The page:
It began with the milk bill discriminating dairy farmers from hawking milk, and now a crop bill illegalizing use of animal manure for farming has been proposed.
Farmers are prohibited from growing crops next to sites whose land use could result in contamination of soil, air, and water. Mixed farmers who grow crops side by side with animals for domestic animal production and also use animal manure to enrich their farms are banned from such practices under these regulations.
Regulation 27 of the Bill, restricts food-crop production next to sites where there is a likelihood of contamination through water drainage, run-off, wind erosion, animals, vehicles and equipment. Other areas prohibited are sites for disposal of garbage and industrial waste, sanitary waste management, mining, roadsides and sites with a history of flooding
The proposed law, Crops (Food Crops) Regulations 2018 seeks to tighten regulations governing food production, processing, marketing, imports and exports in the agriculture sector vouching for the appointment of food inspectors to ensure that food crops and products conform to local and international standards. Any farmer obstructing a food-crops inspector from accessing farms or processing premises will be liable for a jail term of up to three years.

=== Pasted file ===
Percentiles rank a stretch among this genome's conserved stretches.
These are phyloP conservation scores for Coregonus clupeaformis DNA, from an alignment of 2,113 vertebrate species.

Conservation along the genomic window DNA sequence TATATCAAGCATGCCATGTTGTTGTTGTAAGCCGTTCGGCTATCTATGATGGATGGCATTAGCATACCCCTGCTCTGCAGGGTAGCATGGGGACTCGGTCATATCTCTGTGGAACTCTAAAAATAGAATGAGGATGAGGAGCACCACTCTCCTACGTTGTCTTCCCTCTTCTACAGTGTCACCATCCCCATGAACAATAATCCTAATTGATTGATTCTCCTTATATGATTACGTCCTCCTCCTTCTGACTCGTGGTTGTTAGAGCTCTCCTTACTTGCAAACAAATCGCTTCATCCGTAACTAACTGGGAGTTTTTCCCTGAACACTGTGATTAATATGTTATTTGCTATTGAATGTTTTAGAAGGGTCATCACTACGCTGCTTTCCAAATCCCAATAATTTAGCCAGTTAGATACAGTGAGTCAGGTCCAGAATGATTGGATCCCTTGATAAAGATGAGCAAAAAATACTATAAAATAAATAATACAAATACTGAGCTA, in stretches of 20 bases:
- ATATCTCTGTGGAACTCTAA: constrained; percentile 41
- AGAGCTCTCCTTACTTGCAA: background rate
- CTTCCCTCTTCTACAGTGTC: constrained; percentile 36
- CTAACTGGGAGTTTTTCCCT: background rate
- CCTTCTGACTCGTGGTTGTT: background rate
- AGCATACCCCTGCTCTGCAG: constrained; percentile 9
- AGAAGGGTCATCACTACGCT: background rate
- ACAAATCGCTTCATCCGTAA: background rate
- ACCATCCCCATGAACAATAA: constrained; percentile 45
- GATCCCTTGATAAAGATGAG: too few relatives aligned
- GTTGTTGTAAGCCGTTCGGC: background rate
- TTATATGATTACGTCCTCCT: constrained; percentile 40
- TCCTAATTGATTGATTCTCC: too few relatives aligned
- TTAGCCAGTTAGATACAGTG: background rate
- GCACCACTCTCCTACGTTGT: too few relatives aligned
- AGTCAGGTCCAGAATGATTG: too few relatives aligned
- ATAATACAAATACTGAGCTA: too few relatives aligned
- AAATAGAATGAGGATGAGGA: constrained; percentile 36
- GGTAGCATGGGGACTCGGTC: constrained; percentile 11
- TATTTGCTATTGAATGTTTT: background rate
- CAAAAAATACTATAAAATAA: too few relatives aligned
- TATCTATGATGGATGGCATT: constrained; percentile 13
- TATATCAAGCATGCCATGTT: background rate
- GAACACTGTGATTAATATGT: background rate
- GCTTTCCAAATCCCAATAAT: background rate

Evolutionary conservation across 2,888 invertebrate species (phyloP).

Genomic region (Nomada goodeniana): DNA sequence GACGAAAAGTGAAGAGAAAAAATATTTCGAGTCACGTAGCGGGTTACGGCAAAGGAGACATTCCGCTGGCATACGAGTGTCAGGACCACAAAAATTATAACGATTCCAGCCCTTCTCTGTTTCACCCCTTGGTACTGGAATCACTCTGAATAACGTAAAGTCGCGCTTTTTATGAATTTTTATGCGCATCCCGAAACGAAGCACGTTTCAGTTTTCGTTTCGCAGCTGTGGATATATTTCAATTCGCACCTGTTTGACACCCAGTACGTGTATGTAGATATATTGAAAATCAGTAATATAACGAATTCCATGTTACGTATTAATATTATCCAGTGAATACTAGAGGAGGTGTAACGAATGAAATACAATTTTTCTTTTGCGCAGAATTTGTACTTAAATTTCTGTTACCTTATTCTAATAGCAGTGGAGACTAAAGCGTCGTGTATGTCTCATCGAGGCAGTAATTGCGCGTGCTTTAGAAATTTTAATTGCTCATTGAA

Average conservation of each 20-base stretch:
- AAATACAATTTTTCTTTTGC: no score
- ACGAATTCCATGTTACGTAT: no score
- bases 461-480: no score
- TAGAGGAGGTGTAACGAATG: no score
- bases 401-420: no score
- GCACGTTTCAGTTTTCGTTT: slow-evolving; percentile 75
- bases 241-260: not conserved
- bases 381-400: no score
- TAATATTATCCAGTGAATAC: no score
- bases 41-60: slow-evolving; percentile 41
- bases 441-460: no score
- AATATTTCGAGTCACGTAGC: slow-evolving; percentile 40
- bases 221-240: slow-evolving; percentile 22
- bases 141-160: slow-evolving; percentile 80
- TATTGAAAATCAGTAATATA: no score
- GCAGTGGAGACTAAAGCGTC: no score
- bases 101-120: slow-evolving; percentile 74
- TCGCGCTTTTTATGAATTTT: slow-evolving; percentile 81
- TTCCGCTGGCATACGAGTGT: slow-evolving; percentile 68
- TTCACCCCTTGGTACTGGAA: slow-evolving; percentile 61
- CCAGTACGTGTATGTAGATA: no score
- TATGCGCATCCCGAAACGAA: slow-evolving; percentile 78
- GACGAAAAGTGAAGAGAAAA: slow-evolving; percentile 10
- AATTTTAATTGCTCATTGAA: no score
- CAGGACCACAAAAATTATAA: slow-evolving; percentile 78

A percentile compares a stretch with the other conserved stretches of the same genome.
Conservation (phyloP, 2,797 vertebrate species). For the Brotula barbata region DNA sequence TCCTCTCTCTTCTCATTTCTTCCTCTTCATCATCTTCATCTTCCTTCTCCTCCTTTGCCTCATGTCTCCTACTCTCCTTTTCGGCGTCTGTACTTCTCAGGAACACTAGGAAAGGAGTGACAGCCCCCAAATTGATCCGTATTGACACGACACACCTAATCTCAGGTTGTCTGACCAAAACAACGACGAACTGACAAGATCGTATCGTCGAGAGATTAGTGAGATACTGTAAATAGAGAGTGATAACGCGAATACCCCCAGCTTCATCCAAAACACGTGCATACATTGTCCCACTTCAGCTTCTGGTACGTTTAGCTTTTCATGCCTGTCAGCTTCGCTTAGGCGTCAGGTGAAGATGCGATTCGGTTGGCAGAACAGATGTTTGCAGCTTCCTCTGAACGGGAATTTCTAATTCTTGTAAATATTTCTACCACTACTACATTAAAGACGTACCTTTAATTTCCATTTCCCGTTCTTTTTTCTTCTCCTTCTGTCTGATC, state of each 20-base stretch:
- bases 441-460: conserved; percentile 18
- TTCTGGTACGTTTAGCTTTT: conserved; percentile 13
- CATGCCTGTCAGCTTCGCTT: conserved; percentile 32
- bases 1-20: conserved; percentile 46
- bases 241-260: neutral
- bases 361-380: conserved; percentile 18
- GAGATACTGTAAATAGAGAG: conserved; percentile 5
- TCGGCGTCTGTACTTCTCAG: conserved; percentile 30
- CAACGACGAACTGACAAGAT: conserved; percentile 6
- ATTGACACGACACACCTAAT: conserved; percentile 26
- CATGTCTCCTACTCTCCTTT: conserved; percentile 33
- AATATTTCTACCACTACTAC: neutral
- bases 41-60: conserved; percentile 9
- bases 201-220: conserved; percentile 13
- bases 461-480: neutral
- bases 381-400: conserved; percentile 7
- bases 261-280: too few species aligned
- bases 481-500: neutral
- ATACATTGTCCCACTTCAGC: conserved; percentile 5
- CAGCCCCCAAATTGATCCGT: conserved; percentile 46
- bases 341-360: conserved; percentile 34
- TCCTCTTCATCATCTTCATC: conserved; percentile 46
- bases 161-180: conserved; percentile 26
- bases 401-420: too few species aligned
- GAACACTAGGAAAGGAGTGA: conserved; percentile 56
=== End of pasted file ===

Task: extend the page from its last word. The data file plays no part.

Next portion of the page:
Government now wants to oversee safety standards in the harvesting, grading, packaging, labeling, transportation, and processing of crops. Collect and maintain a database on food-crop production, prices and products, come up with procedures and conditions for licensing collection centers, dealers, processors, warehouses, importers and exporters while issuing permits for imports, exports, movement, and marketing of food crops are among the cores of the drafted bill.
The proposed Bill drafted by The Agriculture, Livestock, Fisheries and Irrigation Cabinet secretary, the Agriculture and Food Authority (AFA) and county governments will be tabled in Parliament after final drafting by the Attorney-General. The manager of regulations and compliance at AFA Ms. Beatrice Nyamwamu said the bill is the first serious attempt to bring order in the sector.